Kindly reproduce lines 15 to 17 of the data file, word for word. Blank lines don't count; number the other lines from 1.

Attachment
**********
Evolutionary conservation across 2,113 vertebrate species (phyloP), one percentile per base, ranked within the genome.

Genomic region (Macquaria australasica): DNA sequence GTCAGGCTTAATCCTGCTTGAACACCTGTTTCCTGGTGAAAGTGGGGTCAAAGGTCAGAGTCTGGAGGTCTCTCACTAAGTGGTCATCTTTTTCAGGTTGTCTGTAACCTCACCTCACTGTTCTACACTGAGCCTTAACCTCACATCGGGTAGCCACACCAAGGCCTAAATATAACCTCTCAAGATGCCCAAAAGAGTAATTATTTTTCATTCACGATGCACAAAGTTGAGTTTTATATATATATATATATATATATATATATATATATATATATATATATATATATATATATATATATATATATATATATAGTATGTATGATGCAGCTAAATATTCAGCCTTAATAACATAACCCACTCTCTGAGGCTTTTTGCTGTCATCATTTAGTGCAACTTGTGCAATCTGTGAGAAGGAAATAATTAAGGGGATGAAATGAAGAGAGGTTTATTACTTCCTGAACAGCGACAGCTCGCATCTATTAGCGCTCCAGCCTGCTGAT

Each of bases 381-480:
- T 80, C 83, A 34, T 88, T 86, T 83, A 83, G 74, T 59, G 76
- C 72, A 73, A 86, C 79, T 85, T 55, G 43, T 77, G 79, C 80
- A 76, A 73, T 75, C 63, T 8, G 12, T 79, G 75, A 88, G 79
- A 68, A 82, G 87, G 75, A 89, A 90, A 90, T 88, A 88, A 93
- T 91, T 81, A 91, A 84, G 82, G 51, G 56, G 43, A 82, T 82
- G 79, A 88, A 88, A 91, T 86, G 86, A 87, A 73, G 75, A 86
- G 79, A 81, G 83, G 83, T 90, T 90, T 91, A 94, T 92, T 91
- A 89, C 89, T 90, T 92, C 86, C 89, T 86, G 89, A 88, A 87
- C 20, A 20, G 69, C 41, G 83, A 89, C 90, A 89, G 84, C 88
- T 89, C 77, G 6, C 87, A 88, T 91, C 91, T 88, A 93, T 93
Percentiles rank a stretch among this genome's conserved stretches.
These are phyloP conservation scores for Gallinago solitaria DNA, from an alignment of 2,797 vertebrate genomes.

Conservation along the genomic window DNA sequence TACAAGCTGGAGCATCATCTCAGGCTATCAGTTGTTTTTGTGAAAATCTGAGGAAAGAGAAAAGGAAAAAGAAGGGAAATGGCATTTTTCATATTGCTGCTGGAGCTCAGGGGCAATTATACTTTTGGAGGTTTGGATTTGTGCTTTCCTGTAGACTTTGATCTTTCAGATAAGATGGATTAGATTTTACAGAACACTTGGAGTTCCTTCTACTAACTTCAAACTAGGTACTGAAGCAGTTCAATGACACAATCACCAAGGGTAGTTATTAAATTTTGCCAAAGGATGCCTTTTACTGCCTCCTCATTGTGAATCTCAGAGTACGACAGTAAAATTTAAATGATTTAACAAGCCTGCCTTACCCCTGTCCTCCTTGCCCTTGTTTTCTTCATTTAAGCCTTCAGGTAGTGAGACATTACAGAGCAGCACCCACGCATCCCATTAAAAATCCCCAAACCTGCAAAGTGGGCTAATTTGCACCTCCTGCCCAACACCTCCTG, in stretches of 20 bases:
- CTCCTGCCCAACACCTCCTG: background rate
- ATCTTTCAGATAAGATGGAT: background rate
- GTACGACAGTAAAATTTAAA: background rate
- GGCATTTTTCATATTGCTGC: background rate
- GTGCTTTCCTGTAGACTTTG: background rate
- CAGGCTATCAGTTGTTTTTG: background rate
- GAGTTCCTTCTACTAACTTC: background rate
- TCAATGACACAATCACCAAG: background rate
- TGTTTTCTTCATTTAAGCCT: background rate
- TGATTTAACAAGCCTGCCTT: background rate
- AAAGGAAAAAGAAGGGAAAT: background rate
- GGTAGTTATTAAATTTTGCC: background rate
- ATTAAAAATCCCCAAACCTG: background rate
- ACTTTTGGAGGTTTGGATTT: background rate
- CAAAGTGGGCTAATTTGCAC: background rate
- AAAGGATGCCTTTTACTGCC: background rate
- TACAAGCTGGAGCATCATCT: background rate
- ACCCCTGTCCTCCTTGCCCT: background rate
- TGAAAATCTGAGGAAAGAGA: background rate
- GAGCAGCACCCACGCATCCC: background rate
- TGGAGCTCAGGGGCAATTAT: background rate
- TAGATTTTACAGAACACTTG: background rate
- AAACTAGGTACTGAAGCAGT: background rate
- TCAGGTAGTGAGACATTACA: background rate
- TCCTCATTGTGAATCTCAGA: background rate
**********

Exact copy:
These are phyloP conservation scores for Gallinago solitaria DNA, from an alignment of 2,797 vertebrate genomes.

Conservation along the genomic window DNA sequence TACAAGCTGGAGCATCATCTCAGGCTATCAGTTGTTTTTGTGAAAATCTGAGGAAAGAGAAAAGGAAAAAGAAGGGAAATGGCATTTTTCATATTGCTGCTGGAGCTCAGGGGCAATTATACTTTTGGAGGTTTGGATTTGTGCTTTCCTGTAGACTTTGATCTTTCAGATAAGATGGATTAGATTTTACAGAACACTTGGAGTTCCTTCTACTAACTTCAAACTAGGTACTGAAGCAGTTCAATGACACAATCACCAAGGGTAGTTATTAAATTTTGCCAAAGGATGCCTTTTACTGCCTCCTCATTGTGAATCTCAGAGTACGACAGTAAAATTTAAATGATTTAACAAGCCTGCCTTACCCCTGTCCTCCTTGCCCTTGTTTTCTTCATTTAAGCCTTCAGGTAGTGAGACATTACAGAGCAGCACCCACGCATCCCATTAAAAATCCCCAAACCTGCAAAGTGGGCTAATTTGCACCTCCTGCCCAACACCTCCTG, in stretches of 20 bases:
- CTCCTGCCCAACACCTCCTG: background rate